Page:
A strong mitigation scenario maintains climate neutrality of northern peatlands

Chunjing Qiu, Philippe Ciais, Dan Zhu, Bertrand Guenet, Jinfeng Chang, Nitin Chaudhary, Thomas Kleinen, Xin Yu Li, Jurek Müller, Yi Xi, Wenxin Zhang, Ashley Ballantyne, Simon C. Brewer, Victor Brovkin, Dan J. Charman, Adrian Gustafson, Angela V. Gallego-Sala, Thomas Gasser, Joseph Holden, Fortunat JoosMin Jung Kwon, Ronny Lauerwald, Paul A. Miller, Shushi Peng, Susan Page, Benjamin Smith, Benjamin D. Stocker, A. Britta K. Sannel, Elodie Salmon, Guy Schurgers, Narasinha J. Shurpali, David Wårlind, Sebastian Westermann

Research output: Contribution to journalArticlepeer-review

14 Scopus citations


Northern peatlands store 300–600 Pg C, of which approximately half are underlain by permafrost. Climate warming and, in some regions, soil drying from enhanced evaporation are progressively threatening this large carbon stock. Here, we assess future CO2 and CH4 fluxes from northern peatlands using five land surface models that explicitly include representation of peatland processes. Under Representative Concentration Pathways (RCP) 2.6, northern peatlands are projected to remain a net sink of CO2 and climate neutral for the next three centuries. A shift to a net CO2 source and a substantial increase in CH4 emissions are projected under RCP8.5, which could exacerbate global warming by 0.21°C (range, 0.09–0.49°C) by the year 2300. The true warming impact of peatlands might be higher owing to processes not simulated by the models and direct anthropogenic disturbance. Our study highlights the importance of understanding how future warming might trigger high carbon losses from northern peatlands.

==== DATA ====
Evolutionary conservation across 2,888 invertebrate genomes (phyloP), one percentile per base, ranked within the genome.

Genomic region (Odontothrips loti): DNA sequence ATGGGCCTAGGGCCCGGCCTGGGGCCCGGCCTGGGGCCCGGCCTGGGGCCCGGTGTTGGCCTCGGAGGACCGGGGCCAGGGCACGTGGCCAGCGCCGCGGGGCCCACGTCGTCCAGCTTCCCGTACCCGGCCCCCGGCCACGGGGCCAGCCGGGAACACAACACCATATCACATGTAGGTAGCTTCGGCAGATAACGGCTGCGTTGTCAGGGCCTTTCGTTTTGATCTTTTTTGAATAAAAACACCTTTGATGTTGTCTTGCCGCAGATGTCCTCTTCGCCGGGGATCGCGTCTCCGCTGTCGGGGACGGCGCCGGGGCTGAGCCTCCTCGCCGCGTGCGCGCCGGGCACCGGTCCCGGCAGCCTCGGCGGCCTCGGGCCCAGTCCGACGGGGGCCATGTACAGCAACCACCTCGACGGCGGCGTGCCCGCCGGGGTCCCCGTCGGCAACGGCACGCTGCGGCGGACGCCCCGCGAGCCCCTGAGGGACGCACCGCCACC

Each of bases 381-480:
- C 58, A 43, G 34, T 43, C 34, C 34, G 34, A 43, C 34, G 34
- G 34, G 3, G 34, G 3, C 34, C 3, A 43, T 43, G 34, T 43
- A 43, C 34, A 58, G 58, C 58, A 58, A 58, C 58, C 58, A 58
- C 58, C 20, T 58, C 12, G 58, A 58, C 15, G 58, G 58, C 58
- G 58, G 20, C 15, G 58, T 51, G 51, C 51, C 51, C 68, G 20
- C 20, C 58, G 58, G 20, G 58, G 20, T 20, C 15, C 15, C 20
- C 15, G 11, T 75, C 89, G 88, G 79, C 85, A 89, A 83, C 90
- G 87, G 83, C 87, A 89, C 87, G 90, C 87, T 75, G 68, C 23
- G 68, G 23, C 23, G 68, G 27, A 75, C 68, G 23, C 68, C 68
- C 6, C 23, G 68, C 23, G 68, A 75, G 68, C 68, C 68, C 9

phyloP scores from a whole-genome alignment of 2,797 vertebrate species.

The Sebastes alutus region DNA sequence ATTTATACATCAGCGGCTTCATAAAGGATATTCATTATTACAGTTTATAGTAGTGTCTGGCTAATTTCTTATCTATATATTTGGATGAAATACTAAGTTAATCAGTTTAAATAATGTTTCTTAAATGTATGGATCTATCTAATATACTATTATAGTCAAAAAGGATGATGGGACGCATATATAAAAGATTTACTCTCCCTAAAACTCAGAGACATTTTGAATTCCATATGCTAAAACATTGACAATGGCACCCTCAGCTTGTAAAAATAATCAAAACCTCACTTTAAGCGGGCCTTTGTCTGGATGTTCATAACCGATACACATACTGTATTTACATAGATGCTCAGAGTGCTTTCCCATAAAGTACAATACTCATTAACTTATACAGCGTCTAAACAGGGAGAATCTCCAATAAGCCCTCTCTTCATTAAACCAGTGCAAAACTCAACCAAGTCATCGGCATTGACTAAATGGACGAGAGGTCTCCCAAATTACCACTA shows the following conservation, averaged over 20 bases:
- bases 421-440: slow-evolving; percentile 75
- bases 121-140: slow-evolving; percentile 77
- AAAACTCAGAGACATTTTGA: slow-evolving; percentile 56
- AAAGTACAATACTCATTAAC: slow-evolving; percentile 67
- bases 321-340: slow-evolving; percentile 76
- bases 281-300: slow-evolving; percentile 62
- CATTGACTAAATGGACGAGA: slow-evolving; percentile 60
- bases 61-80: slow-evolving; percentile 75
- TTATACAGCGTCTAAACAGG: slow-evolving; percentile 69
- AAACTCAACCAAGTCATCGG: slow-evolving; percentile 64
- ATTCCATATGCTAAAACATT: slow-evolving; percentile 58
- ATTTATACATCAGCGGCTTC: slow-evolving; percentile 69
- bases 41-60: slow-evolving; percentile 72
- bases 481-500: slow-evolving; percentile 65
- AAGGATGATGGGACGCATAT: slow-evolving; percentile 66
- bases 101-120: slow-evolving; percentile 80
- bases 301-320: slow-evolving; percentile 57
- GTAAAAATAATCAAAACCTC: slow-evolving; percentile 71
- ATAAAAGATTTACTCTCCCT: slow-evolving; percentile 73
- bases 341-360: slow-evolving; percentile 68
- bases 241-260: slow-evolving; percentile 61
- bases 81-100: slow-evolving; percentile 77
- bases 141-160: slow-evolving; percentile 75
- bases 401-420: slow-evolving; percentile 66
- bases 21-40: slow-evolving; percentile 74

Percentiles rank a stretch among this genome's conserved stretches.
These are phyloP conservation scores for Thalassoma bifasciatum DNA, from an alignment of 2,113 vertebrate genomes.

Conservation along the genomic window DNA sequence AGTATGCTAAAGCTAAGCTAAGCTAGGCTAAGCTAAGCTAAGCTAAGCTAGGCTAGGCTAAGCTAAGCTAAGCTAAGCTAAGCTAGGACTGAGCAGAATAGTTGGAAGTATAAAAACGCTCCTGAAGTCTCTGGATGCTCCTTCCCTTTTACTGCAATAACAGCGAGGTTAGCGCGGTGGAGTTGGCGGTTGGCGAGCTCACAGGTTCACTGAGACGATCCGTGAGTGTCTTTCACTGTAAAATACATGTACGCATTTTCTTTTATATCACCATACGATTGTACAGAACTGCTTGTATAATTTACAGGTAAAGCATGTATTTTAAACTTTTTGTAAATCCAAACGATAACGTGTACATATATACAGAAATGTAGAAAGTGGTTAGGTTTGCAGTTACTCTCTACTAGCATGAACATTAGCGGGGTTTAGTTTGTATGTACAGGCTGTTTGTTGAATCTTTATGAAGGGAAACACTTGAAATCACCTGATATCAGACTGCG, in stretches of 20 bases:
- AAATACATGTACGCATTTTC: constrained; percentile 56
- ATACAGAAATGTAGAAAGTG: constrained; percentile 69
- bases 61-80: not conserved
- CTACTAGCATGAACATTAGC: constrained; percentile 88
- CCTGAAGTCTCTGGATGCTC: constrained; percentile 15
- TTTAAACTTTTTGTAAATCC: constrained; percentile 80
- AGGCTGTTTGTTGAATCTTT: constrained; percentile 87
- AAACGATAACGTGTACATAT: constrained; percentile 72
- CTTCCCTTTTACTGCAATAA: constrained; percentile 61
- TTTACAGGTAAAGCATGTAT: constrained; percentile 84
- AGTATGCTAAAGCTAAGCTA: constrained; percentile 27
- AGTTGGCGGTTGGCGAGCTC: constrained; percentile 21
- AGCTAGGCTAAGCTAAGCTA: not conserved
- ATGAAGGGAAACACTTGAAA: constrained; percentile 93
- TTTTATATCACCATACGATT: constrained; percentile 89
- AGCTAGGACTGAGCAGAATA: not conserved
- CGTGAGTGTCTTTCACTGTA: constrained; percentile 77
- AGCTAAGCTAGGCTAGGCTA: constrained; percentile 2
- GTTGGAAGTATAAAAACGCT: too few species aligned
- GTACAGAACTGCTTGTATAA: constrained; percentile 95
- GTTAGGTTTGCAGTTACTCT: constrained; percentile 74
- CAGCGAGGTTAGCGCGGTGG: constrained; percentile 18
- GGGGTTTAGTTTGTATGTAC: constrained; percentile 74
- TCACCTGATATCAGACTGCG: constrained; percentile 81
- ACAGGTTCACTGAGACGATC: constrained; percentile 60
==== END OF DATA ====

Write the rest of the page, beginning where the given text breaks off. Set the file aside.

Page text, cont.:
Original languageEnglish
Pages (from-to)86-97
Number of pages12
JournalOne Earth
Issue number1
StatePublished - Jan 21 2022


  • carbon dioxide
  • carbon-cycle feedback
  • land surface models
  • long-term climate change
  • methane
  • peatland
  • permafrost


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